15 15 Rats cross an electrified grid for self-stimulation, when electrodes are placed in the reward (hypothalamus) center (top picture). When the limbic system is manipulated rat will navigate fields or climb up a tree (bottom picture). Reward Center Sanjiv Talwar, SUNY Downstate

16 16 The Cerebral Cortex The intricate fabric of interconnected neural cells that covers the cerebral hemispheres. The body’s ultimate control and information processing center.

17 17 Structure of the Cortex Each brain hemisphere is divided into four lobes, separated by prominent fissures. They are frontal lobes (forehead), parietal lobes (top to rear head), occipital lobes (back head) and temporal lobes (side of head).

18 18 Functions of the Cortex Motor Cortex area at the rear of the frontal lobes controls voluntary movements. Sensory Cortex (parietal cortex) receives information from skin surface and sense organs.

19 19 Visual Function Functional MRI scan shows the visual cortex activates as the subject looks at faces. Courtesy of V.P. Clark, K. Keill, J. Ma. Maisog, S. Courtney, L.G. Ungerleider, and J.V. Haxby, National Institute of Mental Health

20 20 Auditory Function Functional MRI scan shows the auditory cortex is activate in patients who hallucinate.

21 21 More intelligent animals have increased “uncommitted” or association areas of the cortex. Association Areas

22 22 Language Aphasia is an impairment of language, usually caused by left hemisphere damage either to Broca’s area (impaired speaking) or to Wernicke’s area (impaired understanding).

23 23 Specialization & Integration Brain activity when hearing, seeing, and speaking words

24 24 Brain is sculpted by our genes but also by our experiences. Plasticity refers to the brain’s ability to modify itself after some type of injury or illness. The Brain’s Plasticity

25 25 Our Divided Brain Our brain is divided into two hemispheres. Left hemisphere processes reading, writing, speaking, mathematical, comprehension skills, and thus termed as the dominant brain in the 1960s.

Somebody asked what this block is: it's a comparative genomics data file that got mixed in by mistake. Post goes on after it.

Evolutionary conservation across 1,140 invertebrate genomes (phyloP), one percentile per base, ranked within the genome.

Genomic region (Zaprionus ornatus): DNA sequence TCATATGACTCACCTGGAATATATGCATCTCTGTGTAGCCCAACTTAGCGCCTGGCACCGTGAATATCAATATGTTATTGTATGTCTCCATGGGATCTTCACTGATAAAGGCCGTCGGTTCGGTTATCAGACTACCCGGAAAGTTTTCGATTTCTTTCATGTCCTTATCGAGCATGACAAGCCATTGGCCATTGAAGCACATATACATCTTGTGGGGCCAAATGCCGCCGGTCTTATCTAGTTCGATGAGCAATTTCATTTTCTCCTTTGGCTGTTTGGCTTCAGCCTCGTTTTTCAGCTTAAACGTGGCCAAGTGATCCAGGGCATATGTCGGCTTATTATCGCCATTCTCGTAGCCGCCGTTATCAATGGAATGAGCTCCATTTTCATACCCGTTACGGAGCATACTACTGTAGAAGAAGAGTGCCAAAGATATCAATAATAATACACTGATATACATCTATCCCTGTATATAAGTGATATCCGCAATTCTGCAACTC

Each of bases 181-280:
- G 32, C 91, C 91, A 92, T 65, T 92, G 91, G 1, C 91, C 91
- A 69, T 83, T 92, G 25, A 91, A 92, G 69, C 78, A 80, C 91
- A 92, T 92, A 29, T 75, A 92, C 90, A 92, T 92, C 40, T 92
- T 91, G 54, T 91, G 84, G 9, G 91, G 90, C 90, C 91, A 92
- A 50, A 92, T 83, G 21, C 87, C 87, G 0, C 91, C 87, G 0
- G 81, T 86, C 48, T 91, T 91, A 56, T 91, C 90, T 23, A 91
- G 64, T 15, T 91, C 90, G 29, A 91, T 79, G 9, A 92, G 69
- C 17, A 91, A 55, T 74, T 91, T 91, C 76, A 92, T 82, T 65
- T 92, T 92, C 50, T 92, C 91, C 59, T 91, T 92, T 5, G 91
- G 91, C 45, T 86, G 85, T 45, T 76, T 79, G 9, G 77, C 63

26 26 Splitting the Brain A procedure in which the two hemispheres of the brain are isolated by cutting the connecting fibers (mainly those of the corpus callosum) between them. Corpus Callosum Martin M. Rother Courtesy of Terence Williams, University of Iowa

27 27 Split Brain Patients With the corpus callosum severed, objects (apple) presented in the right visual field can be named. Objects (pencil) in the left visual field cannot.

28 28 Divided Consciousness

29 29 Try This! Try drawing two shapes with both of you hands simultaneously. BBC

30 30 Non-Split Brains People with intact brains also show left-right hemispheric differences in mental abilities. A number of brain scan studies have shown normal individuals engage their right brain when they engage in a perceptual task, and left brain when carrying out a linguistic task.

31 31 Brain Organization & Handedness Is handedness inherited? Yes. Archival and historic studies to modern medical studies point that right hand is preferred. This suggests, genes and/or prenatal factors influence handedness.

32 32 Is it All Right to be Left Handed? Being a left hander is difficult in a right-handed world.

33 33 Is it All Right to be Left Handed? The percentage of left-handers decreases sharply in samples of older people (Coren, 1993).